Many indicators from financial institutions, consumers and merchants suggest the United States payments industry is ready to adopt EMV chip-and-PIN technology, a new report suggests.
Several top U.S. issuers plan to issue EMV cards within the next year to select cardholders, who most likely will be international travelers hoping to avoid problems making purchases and ATM withdrawals outside of the U.S., Aris Jerahian, vice president of client relations for The Members Group, writes in a white paper dated Dec. 15. In fact, cardholders traveling overseas spend on average six times more than nontraveling consumers and generate nearly 4% of all credit card spending, Jerahian notes.
The Members Group provides consulting; credit, debit, ATM, prepaid and online reporting; and other customized services to U.S.-based financial institutions.
An EMV conversion in the U.S. has been widely debated among U.S. merchants. Wal-Mart Stores Inc. earlier this year voiced the need for a domestic chip-and-PIN program as a strong barrier against point-of-sale payment fraud (see story).
Financial institutions also are starting to see the benefits. In May, for example, United Nations Federal Credit Union announced plans to offer consumers an EMV credit card (see story).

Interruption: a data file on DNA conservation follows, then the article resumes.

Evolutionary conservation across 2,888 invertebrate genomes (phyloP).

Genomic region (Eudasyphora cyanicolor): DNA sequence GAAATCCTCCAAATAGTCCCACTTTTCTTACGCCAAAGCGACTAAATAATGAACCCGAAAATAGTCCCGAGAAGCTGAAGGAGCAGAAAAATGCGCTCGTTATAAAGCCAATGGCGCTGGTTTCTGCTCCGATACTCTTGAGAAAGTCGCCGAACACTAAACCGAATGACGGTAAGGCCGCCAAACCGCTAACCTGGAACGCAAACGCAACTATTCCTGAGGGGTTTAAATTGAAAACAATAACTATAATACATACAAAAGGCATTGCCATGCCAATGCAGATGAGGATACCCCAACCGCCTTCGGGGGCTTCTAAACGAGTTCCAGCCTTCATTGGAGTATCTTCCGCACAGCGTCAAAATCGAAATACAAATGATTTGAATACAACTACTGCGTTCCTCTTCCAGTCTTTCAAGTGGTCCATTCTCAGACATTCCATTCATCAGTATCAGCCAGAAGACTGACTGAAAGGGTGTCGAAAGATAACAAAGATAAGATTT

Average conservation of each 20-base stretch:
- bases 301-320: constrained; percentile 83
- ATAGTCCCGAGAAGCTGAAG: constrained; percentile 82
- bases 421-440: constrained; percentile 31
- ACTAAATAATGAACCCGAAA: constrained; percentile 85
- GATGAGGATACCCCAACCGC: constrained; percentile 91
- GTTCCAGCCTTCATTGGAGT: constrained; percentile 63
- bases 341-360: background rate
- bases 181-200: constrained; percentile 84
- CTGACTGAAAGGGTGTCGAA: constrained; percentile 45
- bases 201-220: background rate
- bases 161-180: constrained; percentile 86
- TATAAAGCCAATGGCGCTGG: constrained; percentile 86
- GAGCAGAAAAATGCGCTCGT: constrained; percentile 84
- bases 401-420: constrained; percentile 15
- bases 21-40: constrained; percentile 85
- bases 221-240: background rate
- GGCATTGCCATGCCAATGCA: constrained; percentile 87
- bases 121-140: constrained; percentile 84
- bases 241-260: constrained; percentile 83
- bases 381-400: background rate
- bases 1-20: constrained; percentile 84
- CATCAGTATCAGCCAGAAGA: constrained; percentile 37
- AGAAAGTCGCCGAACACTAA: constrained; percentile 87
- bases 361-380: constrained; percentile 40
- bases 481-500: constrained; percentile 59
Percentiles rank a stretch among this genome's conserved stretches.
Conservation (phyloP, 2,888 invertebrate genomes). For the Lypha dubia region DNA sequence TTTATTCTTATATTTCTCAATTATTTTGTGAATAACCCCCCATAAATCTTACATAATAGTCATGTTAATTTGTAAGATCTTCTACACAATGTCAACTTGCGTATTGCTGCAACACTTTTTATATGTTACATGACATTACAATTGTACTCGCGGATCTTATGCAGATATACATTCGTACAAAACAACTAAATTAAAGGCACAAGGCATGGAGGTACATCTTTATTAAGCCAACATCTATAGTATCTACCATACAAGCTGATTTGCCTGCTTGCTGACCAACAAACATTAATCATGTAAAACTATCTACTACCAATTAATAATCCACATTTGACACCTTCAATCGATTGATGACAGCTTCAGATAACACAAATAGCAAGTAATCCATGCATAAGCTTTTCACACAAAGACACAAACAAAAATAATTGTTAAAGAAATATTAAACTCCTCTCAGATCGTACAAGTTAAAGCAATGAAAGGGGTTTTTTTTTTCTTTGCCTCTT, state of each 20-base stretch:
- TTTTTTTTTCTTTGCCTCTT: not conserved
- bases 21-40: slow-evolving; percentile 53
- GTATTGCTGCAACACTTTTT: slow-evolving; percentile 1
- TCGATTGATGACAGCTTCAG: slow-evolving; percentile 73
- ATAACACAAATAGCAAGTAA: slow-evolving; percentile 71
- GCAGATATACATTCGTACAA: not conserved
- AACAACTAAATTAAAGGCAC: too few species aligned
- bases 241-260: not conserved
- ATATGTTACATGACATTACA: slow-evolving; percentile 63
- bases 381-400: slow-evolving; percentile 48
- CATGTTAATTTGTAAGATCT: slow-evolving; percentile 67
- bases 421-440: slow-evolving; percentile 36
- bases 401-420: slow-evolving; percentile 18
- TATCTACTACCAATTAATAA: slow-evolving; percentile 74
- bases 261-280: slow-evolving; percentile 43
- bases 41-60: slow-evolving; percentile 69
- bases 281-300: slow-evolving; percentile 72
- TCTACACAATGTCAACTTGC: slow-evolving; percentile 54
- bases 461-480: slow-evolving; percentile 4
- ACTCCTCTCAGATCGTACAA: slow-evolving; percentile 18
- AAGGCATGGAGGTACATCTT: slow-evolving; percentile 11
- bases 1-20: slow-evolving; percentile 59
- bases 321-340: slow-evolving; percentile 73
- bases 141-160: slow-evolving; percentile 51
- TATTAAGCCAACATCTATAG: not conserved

Additionally, Travelex Currency Services Inc. began issuing chip-and-PIN prepaid cards at its 180 U.S. retail sites and plans to distribute even more cards to about 2,000 retail banking partners, including U.S. Bancorp and HSBC, early next year (see story).
EMV cards are helping to enhance security and prevent fraud, Jerahian writes. Canada in 2009 reported a more than 20% decline in overall credit card fraud from the previous year, Jerahian notes.
EMV technology aids in preventing fraud because the merchant is able to verify the person attempting to use the card is authorized before the transaction takes place, according to Jerahian. Transactions both in-person and online initiated with magnetic stripe cards are based on the standing of the account, not whether the cardholders is the authorized user, he adds.
Moreover, the technology prevents fraudsters from cloning payment cards because they need to know the PIN associated with the card. During a transaction, the point-of-sale terminal communicates directly with the card’s chip, which not only verifies the PIN but the transaction details without any information leaving the terminal, Jerahian writes.
Aside from an increase in security and fraud prevention, financial institutions also should realize the advantages to launching an EMV card program, such as the ability to boost cardholder loyalty and to retain and attract higher-spending cardholders, and to grow card portfolios, Jerahian says in the white paper.
Indeed, while much of the industry remains hesitant regarding EMV adoption, several driving factors point to an inevitable adoption of chip-and-PIN technology to support EMV within the next few years, Jerahian contends.
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